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28 June 2024updated 02 Jul 2024 4:09pm

Joe Biden’s last debate

After his disastrous performance against Donald Trump, the Democrats need a new nominee. Urgently.

By Katie Stallard

Two things are clear after watching last night’s debate: Donald Trump should not be the next American president – and nor should Joe Biden.

For months now, the Biden team’s theory of victory has been that this election will ultimately come down to a choice. Despite the ominous polls that show Biden trailing Trump in the battleground states that will decide this election, and the increasingly vocal concerns that the 81-year-old president is too old to serve another term, they have clung fast to the conviction that once voters are fully reminded who his opponent is, they will come home. As Biden himself is fond of saying, “Don’t compare me to the Almighty, compare me to the alternative.”

During the campaign’s first presidential debate on CNN, he got his wish. It did not go well.

From the moment Biden walked on to the stage – slowly and stiffly – he looked uncertain. When he started to speak, his voice was hoarse and weak. He cleared his throat. He mumbled his words. He struggled to finish his thoughts. At times it was difficult to follow what he was saying.

Biden has never been a great public speaker. He has struggled with a stutter since he was a child, and is well known for his tendency to ramble and misspeak but this was of an altogether different magnitude. When he debated Trump during the 2020 election, Biden appeared confident and forceful, as though he relished sparring with his opponent. But that candidate was nowhere to be seen. The man on stage last night looked frail and diminished. You had to wonder what his advisers were thinking in allowing, even encouraging, him to go out there.

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It was the Biden campaign that pushed for this debate to happen now – the earliest in an election race that a televised presidential debate has ever been held. They wanted to lay to rest the persistent murmurs about his age – roughly 70 per cent of voters in a 20-25 June poll said he was too old to be an effective president – and to frame the choice and the stakes in this election. They wanted the split-screen showdown between the elder statesman and the convicted felon, the vigorous defender of democracy and the Maga chaos merchant.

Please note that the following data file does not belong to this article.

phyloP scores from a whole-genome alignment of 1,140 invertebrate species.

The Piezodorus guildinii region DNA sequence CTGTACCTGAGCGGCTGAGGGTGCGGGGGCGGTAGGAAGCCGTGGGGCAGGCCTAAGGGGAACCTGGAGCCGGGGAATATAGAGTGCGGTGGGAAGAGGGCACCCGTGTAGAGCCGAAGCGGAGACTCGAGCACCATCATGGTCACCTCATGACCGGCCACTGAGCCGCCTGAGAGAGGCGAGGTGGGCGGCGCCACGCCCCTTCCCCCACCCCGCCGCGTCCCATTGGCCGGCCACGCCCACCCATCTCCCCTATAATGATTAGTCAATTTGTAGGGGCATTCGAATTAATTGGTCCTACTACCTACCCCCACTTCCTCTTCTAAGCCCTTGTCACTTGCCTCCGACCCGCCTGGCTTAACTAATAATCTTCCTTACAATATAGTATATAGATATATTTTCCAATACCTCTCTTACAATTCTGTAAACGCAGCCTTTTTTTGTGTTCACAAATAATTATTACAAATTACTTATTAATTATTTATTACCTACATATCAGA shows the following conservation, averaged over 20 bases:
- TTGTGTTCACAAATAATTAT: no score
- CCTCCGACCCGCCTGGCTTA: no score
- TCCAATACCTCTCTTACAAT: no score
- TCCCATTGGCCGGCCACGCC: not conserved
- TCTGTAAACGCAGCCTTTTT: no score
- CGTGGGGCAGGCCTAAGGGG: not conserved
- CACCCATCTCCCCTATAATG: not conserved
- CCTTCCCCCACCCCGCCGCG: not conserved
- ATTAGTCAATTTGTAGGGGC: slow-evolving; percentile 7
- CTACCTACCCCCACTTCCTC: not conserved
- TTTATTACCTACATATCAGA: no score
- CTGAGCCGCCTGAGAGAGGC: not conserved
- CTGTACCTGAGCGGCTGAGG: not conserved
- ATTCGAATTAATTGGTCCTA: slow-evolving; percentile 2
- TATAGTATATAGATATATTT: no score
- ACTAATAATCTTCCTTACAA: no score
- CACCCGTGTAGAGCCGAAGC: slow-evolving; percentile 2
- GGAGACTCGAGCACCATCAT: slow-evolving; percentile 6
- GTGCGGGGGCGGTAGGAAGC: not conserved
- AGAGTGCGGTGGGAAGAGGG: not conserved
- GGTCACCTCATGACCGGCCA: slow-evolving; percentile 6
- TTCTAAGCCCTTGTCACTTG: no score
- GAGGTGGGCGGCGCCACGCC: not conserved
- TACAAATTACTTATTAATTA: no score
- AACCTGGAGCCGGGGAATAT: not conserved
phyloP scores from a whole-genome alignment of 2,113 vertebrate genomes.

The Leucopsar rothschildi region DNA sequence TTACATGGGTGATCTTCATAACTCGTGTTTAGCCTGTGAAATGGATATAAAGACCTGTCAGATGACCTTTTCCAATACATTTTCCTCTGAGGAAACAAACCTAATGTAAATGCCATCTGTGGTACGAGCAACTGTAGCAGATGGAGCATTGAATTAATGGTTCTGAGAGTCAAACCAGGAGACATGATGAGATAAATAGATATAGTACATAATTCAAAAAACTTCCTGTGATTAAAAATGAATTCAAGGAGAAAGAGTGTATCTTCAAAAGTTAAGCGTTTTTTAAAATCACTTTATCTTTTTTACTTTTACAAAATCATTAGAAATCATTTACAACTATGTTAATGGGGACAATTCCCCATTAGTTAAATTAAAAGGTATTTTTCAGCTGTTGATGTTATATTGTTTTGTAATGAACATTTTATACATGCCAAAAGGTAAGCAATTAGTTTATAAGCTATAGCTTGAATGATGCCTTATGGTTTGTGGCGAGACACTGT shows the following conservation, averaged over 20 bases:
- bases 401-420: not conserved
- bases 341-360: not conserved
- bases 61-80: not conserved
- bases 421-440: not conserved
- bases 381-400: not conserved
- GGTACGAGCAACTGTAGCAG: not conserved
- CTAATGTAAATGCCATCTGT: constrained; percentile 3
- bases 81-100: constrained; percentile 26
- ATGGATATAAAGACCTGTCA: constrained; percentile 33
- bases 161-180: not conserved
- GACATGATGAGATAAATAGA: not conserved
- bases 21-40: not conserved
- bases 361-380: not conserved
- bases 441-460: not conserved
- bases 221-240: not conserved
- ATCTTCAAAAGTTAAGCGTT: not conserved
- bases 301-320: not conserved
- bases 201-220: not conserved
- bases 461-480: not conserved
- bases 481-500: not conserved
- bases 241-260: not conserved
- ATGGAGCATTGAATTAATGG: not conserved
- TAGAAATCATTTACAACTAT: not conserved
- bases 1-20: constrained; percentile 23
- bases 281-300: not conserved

Instead, the split-screen image that viewers will remember is Biden standing, mouth agape, staring into the distance, while Trump looked confident and assured. There are only three years difference in age, but they looked a generation apart last night.

At one point, during an answer on the national debt, Biden trailed off, appearing to lose his train of thought and concluding, “we finally beat Medicare”. (Medicare is the health insurance programme for Americans over-65.) Asked about immigration, he stumbled over his words, offering a barely comprehensible response. “I’m going to move until we get the total ban on the – the total initiative relative to what we’re going to do with more Border Patrol and more asylum officers.

“I really don’t know what he said at the end of that sentence. I don’t think he knows what he said either,” responded Trump calmly. It was the moment that will stick with many viewers, and it will haunt Biden if he continues with this campaign, which must now be in serious doubt.

When the debate ended and CNN cut to its reaction panel, there was visible dismay among senior Democrats. “There was a sense of shock at how he came out at the beginning of this debate,” said David Axelrod, who served as Barack Obama’s chief strategist. “He seemed a little disoriented… I think you’re going to hear discussions… about whether he should continue.” Van Jones, another former Obama adviser, said it had been painful to watch. “I love that guy,” he said of Biden. “He’s a good man. He loves his country. He’s doing the best he can… But I think there are a lot of people who are going to want to see him consider taking a different course now.”

“My job right now is to be really honest,” said former Democratic senator Claire McCaskill on MSNBC.  “[Joe Biden] had one thing he had to accomplish. And that was reassure America that he was up to the job at his age. And he failed at that tonight.” Democratic activist Jay Surdukowski told Politico: “Biden is toast.”

The real loser of last night’s debate was America. It was a tawdry spectacle: two elderly men trading insults, bickering over their golf handicap, and whether one of them had slept with a porn star. Trump is a convicted felon who attempted to overturn the results of the last election. True to form, he brazenly lied his way through the debate. He is not fit to be president.

But on the strength of last night’s performance, Biden is not the man to stop him. If you believe, as his campaign has continually insisted, that American democracy is on the line in this election, then the Democrats need a new nominee. Urgently.

[See also: Nato’s Mark Rutte era]

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